PNG health minister on malaria cases rise: 'We let our guards down'

A little girl carries home a bednet she received during a distribution in Oro Province, Papua New Guinea. Photo by: Rotarians Against Malaria

MANILA — The rise in malaria cases in Papua New Guinea and re-emergence of polio serve as a wake-up call for the government and international community of the consequences of not investing in health.

From 2009-2014, malaria prevalence in the Pacific island was steadily declining. PNG’s Health Minister Puka Temu attributed this to the intensified malaria control program implemented by the government and country partners in the past decade. In 2014, malaria prevalence in the country saw a significant decline to less than 1 percent from about 11 percent of the population in 2009.

Sixty-eight percent of households in 2014 owned at least two long-lasting insecticidal nets, or LLINs, and while usage rates were less than perfect, there was optimism the country could achieve its target of having 90 percent of households access to the nets in the next few years.

To achieve this, the Papua New Guinea Institute of Medical Research recommended intensifying the campaign on LLIN use. It also recommended the scale-up of home management of malaria, which means treating children with fever in their homes with anti-malarial drugs, to further bring down cases.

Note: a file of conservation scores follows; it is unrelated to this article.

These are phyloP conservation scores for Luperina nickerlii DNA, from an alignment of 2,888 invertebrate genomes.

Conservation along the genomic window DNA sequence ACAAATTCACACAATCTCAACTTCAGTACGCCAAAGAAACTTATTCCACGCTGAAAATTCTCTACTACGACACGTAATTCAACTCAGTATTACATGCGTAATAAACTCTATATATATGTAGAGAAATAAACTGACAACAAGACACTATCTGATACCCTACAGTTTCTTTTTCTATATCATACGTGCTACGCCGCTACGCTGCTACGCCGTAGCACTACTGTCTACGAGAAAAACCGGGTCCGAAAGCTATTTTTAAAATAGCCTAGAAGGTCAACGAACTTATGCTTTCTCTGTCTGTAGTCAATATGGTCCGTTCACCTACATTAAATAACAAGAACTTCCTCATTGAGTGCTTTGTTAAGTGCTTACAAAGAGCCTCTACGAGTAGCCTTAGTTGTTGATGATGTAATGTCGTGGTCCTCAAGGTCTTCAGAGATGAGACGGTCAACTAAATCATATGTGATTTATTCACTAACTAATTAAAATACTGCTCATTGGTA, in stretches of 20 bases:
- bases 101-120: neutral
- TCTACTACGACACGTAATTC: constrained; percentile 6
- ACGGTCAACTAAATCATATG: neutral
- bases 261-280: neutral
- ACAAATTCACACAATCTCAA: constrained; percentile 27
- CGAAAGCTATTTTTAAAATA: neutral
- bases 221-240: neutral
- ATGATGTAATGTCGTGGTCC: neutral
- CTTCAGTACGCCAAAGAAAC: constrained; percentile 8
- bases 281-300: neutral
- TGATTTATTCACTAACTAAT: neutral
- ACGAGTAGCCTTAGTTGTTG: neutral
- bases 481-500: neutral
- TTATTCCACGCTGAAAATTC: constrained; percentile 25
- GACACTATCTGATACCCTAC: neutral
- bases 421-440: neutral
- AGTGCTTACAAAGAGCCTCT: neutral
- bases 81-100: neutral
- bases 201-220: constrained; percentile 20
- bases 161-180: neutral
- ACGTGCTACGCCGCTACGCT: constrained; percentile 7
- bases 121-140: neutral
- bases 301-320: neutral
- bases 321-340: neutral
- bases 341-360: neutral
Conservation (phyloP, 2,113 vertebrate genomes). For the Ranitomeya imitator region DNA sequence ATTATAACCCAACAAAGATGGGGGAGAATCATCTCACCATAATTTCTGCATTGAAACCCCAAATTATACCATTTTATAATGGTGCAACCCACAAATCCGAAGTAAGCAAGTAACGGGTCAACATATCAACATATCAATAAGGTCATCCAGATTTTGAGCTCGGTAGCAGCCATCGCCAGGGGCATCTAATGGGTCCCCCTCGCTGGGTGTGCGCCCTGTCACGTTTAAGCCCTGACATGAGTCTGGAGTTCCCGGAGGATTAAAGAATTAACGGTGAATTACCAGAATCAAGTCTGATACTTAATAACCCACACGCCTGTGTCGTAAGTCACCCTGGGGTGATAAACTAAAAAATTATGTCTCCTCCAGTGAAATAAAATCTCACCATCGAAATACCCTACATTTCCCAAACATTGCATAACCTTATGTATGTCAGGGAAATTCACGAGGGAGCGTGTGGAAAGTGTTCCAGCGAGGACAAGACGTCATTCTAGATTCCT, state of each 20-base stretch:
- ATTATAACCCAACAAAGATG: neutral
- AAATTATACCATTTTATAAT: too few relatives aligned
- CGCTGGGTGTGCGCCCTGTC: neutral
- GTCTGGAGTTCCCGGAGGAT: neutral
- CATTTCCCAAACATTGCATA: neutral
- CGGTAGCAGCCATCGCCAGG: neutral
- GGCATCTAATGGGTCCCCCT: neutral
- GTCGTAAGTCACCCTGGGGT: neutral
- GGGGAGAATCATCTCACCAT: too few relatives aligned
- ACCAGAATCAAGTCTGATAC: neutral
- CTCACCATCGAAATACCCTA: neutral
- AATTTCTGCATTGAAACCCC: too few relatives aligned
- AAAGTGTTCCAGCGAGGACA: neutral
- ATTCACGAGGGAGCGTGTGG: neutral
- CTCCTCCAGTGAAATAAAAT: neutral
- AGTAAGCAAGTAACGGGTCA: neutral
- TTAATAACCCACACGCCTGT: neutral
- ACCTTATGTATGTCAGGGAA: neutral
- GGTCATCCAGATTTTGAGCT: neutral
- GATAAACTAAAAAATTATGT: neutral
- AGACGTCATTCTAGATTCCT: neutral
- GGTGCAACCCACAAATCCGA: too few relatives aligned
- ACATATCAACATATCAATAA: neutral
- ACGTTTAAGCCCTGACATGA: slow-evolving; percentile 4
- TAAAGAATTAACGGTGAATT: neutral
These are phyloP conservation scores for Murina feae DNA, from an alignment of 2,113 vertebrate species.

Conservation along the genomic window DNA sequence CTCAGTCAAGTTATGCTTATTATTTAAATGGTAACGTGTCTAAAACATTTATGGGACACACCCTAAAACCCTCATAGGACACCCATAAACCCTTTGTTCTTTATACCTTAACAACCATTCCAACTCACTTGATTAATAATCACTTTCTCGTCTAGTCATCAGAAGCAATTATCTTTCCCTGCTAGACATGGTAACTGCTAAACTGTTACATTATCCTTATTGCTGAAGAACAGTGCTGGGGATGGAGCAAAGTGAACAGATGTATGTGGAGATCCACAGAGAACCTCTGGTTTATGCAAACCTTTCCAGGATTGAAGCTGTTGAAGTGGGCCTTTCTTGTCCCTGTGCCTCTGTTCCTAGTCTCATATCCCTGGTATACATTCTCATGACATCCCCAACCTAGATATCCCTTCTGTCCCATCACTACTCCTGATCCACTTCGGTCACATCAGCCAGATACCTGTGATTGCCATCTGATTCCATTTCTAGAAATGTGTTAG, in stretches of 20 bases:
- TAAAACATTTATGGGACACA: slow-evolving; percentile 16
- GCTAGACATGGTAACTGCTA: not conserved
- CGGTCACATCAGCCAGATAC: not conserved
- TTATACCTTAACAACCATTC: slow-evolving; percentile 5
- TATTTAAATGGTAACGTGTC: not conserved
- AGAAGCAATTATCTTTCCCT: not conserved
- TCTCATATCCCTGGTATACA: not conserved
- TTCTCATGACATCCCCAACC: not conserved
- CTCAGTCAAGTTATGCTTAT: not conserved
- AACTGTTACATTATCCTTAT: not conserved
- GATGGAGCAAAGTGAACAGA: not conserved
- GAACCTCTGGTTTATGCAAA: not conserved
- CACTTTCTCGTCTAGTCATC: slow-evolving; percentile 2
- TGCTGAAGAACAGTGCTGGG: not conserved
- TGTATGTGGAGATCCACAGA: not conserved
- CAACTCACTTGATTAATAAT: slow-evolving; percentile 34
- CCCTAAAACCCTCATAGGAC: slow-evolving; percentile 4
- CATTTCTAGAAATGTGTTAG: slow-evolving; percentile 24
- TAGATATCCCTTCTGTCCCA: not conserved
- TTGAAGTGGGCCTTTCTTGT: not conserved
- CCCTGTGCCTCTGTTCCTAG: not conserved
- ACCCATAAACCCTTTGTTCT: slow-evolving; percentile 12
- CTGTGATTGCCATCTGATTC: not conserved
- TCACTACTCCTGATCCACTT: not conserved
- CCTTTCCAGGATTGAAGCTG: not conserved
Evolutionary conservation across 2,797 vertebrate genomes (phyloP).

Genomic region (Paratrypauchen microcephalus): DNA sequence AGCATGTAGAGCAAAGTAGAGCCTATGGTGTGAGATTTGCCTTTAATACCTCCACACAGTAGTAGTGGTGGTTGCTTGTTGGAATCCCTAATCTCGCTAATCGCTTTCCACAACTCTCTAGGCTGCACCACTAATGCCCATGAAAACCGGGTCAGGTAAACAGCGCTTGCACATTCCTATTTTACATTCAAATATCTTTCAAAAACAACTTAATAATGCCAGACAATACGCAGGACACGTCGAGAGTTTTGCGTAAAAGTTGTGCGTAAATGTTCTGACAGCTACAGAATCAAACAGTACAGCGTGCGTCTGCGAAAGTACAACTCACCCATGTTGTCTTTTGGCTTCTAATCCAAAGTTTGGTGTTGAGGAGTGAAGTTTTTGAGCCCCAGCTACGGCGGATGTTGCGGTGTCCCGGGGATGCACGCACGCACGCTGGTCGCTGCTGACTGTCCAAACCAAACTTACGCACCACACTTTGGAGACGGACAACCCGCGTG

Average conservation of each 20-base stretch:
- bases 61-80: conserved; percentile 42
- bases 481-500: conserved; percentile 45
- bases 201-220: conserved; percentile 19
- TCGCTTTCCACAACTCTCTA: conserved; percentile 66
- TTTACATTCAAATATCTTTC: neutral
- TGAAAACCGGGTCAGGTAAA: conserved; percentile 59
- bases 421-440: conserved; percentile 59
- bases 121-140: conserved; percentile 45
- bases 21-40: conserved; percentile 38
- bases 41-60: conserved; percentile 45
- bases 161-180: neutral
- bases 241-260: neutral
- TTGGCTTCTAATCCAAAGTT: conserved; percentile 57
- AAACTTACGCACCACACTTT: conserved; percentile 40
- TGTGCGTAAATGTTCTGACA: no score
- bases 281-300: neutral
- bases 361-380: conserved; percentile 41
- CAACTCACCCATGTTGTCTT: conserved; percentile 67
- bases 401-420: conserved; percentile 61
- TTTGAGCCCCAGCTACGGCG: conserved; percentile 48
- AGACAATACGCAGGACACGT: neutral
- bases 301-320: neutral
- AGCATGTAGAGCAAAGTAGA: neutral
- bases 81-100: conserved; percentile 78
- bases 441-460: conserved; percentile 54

But three years after that report, the prevalence of malaria has gone up to 7 percent. This means an increase in cases from 50,309 in 2014 to 432,000 in 2017. Government health funding, meanwhile, dropped 37 percent during that time, according to analysis by Stephen Howes, economics professor at the Crawford Scool of Public Policy, on the DevPolicy Blog.

Speaking to Devex at the conclusion of the 69th regional meeting of the World Health Organization member states in Western Pacific, Health Minister Temu said the rise in cases came when, at government level, “we let our guards down.”